As part of my home entertainment during lock-down, I have been enjoying a series of Web TV programmes called This Is Imminent hosted by Simon Waller, and whose broad theme asks “how are we learning to live with new technology?” – in short, the good, the bad and the ugly of AI, robotics, computers, productivity tools etc.

Niska robots are designed to serve ice cream…. image sourced from Weekend Notes

Despite the challenges of Zoom overload, choked internet capacity, and constant screen-time, the lock-down has shown how reliant we are upon tech for communications, e-commerce, streaming services and working from home. Without them, many of us would not have been able to cope with the restrictions imposed by the pandemic.

The value of Simon’s interactive webinars is two-fold – as the audience, we get to hear from experts in their respective fields, and gain exposure to new ideas; and we have the opportunity to explore ways in which technology impacts our own lives and experience – and in a totally non-judgmental way. What’s particularly interesting is the non-binary nature of the discussion. It’s not “this tech good, that tech bad”, nor is it about taking absolute positions – it thrives in the margins and in the grey areas, where we are uncertain, unsure, or just undecided.

In parallel with these programmes, I have been reading a number of novels that discuss different aspects of AI. These books seem to be both enamoured with, and in awe of, the potential of AI – William Gibson’s “Agency”, Ian McEwan’s “Machines Like Me”, and Jeanette Winterson’s “Frankissstein” – although they take quite different approaches to the pros and cons of the subject and the technology itself. (When added to my recent reading list of Jonathan Coe’s “Middle England” and John Lanchester’s “The Wall”, you can see what fun and games I’m having during lock-down….)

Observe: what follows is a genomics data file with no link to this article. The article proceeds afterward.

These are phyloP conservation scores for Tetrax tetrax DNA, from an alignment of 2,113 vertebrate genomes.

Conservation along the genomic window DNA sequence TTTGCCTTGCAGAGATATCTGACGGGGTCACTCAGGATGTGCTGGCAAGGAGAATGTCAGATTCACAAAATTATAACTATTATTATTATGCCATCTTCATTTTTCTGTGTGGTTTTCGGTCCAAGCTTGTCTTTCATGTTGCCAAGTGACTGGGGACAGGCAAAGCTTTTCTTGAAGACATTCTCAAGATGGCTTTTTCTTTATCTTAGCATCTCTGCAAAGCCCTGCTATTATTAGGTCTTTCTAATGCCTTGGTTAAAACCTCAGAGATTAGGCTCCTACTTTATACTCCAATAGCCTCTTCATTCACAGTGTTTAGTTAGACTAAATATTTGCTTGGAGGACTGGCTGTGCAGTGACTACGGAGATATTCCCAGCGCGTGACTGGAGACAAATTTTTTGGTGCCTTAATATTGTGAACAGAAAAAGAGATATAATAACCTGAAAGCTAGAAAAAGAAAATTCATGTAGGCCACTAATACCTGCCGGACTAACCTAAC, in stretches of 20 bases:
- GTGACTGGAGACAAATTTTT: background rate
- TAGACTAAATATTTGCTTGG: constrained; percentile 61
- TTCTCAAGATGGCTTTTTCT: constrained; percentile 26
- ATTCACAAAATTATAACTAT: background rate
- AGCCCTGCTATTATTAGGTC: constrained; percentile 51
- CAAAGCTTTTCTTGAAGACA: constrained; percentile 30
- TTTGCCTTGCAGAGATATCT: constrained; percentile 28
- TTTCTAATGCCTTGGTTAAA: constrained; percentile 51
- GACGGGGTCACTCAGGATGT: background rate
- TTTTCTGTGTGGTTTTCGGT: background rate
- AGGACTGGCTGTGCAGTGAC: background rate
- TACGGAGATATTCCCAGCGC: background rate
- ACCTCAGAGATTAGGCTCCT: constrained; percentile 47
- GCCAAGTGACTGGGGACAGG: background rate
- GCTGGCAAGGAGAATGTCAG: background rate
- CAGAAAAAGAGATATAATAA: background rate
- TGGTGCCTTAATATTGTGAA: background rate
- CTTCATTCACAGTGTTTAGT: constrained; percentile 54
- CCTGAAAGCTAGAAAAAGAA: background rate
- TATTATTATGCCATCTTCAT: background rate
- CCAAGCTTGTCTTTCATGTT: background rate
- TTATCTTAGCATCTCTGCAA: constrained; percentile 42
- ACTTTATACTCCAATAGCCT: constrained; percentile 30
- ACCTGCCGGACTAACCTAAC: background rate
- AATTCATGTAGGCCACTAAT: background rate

What this viewing and reading suggests to me is that we quickly run into the limitations of any new technology. Either it never delivers what it promises, or we become bored with it. We over-invest and place too much hope in it, then take it for granted (or worse, come to resent it). What the above novelists identify is our inability to trust ourselves when confronted with the opportunity for human advancement. Largely because the same leaps in technology also induce existential angst or challenge our very existence itself – not least because they are highly disruptive as well as innovative.

On the other hand, despite a general shift towards open source protocols and platforms, we still see age-old format wars whenever any new tech comes along. For example, this means most apps lack interoperability, tying us into rigid and vertically integrated ecosystems. The plethora of apps launched for mobile devices can mean premature obsolescence (built-in or otherwise), as developers can’t be bothered to maintain and upgrade them (or the app stores focus on the more popular products, and gradually weed out anything that doesn’t fit their distribution model or operating system). Worse, newer apps are not retrofitted to run on older platforms, or older software programs and content suffer digital decay and degradation. (Developers will also tell you about tech debt – the eventual higher costs of upgrading products that were built using “quick and cheap” short-term solutions, rather than taking a longer-term perspective.)

Consequently, new technology tends to over-engineer a solution, or create niche, hard-coded products (robots serving ice cream?). In the former, it can make existing tasks even harder; in the latter, it can create tech dead ends and generate waste. Rather than aiming for giant leaps forward within narrow applications, perhaps we need more modular and accretive solutions that are adaptable, interchangeable, easier to maintain, and cheaper to upgrade.

Next week: Distractions during Lock-down